The razor shell, Ensis magnus, also called razor clam, razor fish or spoot (colloquially), is a bivalve of the family Pharidae. It is found on sandy beaches in Canada and northern Europe (south to the Bay of Biscay) .
In some locations, the common name "razor shell" is also used to refer to members of the family Solenidae, including species of the genera Ensis and Solen, by some taxonomic classifications which include the family Pharidae within the family Solenidae. It prefers coarser sand than its relatives E. ensis and E. siliqua.
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It is known for its elongated, rectangular shape, which presents a similarity to the straight razor, hence its name. The razor shell has been known to reach 23 centimetres (9 in) in length. The dorsal margin is straight while the ventral margin is curved. It can easily be confused with the slightly shorter 15 centimetres (6 in) and more curved E. ensis (in which both front and back are curved in parallel).
Razor shells have a fragile shell, with open ends. The shell is smooth on the outside and whitish in color, with vertical and horizontal reddish-brown or purplish-brown markings separated by a diagonal line. The periostracum is olive-green. The inner surface is white with a purple tinge and the foot is creamy white with brown lines.
The razor shell lives under the sand, using its powerful foot to dig to a safe depth. Its digging activity comprises six stages, repeated cyclically. A digging cycle involves integration of the muscular foot (which takes up a large part of the body) with the opening and closing of the valve and one end. The foot is inflated hydraulically, extending down into the sand and anchoring the animal. Deflation of the foot then draws the shell down. The razor shell also squirts water down into the sand, removing loose sand from its path. The foot is thought to exert a pressure of about 196 kilopascals (2.00 kgf/cm2; 28.4 psi).
Its presence is revealed by a keyhole-shaped hole in the sand, made by its siphons during suspension feeding for plankton.
Razor clams can grow up to eight inches long, but are typically only four to six inches. Razor clams are filter feeders, meaning they strain food particles from the water around them. They primarily eat microscopic algae, but can also consume small crustaceans and other organic matter.
In the razor shell sexual development is highly synchronous. During the summer, they are in the sexual rest stage, and gametogenesis begins at the start of autumn. In winter and spring consecutive spawns take place, interrupted by gonadal restoration periods.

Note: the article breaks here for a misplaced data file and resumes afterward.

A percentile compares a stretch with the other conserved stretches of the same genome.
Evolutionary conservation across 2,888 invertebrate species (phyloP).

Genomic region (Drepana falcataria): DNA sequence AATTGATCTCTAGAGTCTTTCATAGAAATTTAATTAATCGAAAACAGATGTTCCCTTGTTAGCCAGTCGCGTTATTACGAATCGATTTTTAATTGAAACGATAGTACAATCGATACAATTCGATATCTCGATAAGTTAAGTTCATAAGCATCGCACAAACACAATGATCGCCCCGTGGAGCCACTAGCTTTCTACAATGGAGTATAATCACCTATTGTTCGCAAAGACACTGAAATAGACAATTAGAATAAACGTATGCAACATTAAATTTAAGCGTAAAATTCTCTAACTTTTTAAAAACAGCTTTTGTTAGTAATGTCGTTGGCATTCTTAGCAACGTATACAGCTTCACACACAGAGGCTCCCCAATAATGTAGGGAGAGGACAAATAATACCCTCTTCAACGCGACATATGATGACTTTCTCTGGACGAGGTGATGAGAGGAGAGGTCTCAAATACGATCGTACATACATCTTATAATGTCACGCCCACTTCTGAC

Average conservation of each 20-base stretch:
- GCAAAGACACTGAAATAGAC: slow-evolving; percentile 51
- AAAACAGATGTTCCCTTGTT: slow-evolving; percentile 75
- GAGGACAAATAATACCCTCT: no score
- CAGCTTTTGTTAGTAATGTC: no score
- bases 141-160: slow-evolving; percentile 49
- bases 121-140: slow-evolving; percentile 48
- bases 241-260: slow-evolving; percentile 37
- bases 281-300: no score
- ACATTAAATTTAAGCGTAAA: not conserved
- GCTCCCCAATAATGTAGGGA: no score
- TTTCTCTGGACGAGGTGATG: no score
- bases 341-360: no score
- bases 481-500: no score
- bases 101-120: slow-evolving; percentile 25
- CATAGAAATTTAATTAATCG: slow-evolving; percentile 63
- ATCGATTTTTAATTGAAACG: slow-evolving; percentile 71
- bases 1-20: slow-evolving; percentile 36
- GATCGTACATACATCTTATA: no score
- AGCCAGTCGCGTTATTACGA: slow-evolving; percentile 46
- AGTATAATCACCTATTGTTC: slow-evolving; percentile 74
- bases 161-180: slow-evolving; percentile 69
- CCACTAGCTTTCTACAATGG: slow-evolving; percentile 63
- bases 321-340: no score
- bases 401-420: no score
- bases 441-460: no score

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Many intertidal populations of razor shell have declined as a result of overfishing; the species is in decline in many areas.
Razor shells are very sensitive to minor perturbations in, for instance, salinity and temperature. They will emerge from their burrows if salt or brine is poured in.
Razor shells have been found to be vulnerable to germinoma, a variety of tumour.
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Source: "Razor shell", Wikipedia, Wikimedia Foundation, (2023, March 8th), https://en.wikipedia.org/wiki/Razor_shell.
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- ^ "Ensis magnus Schumacher, 1817". MolluscaBase. World Register of Marine Species. 2018. Retrieved April 25, 2018.
- ^ "Razor Fish Recipes". Simple Chinese Food. Retrieved 2022-06-02.
- ^ Breen, Mike; Trevor Howe; Phil Copland (February 2011). "A REPORT ON ELECTRICAL FISHING FOR RAZOR CLAMS (ENSIS SP.) AND ITS LIKELY EFFECTS ON THE MARINE ENVIRONMENT" (PDF). Marine Scotland Science Report 03/11. Marine Scotland Science Marine Laboratory: 11. Retrieved 24 January 2014.
- ^ Large specimen.
- ^ E. R. Trueman (1967). "The dynamics of burrowing in Ensis (Bivalvia)". Proceedings of the Royal Society of London B. 166 (1005): 459–476. Bibcode:1967RSPSB.166..459T. doi:10.1098/rspb.1967.0007. JSTOR 75643. PMID 24796040. S2CID 46008789.
- ^ https://husfarm.com/product/razor-clam
- ^ a b Susana Darriba, Fuencisla San Juan & Alejandro Guerra (2004). "Reproductive cycle of the razor clam Ensis arcuatus (Jeffreys, 1865) in northwest Spain and its relation to environmental conditions". Journal of Experimental Marine Biology and Ecology. 311 (1): 101–115. doi:10.1016/j.jembe.2004.05.004.
- ^ "Emerging from their burrows". Archived from the original on 2010-10-20. Retrieved 2008-12-08.
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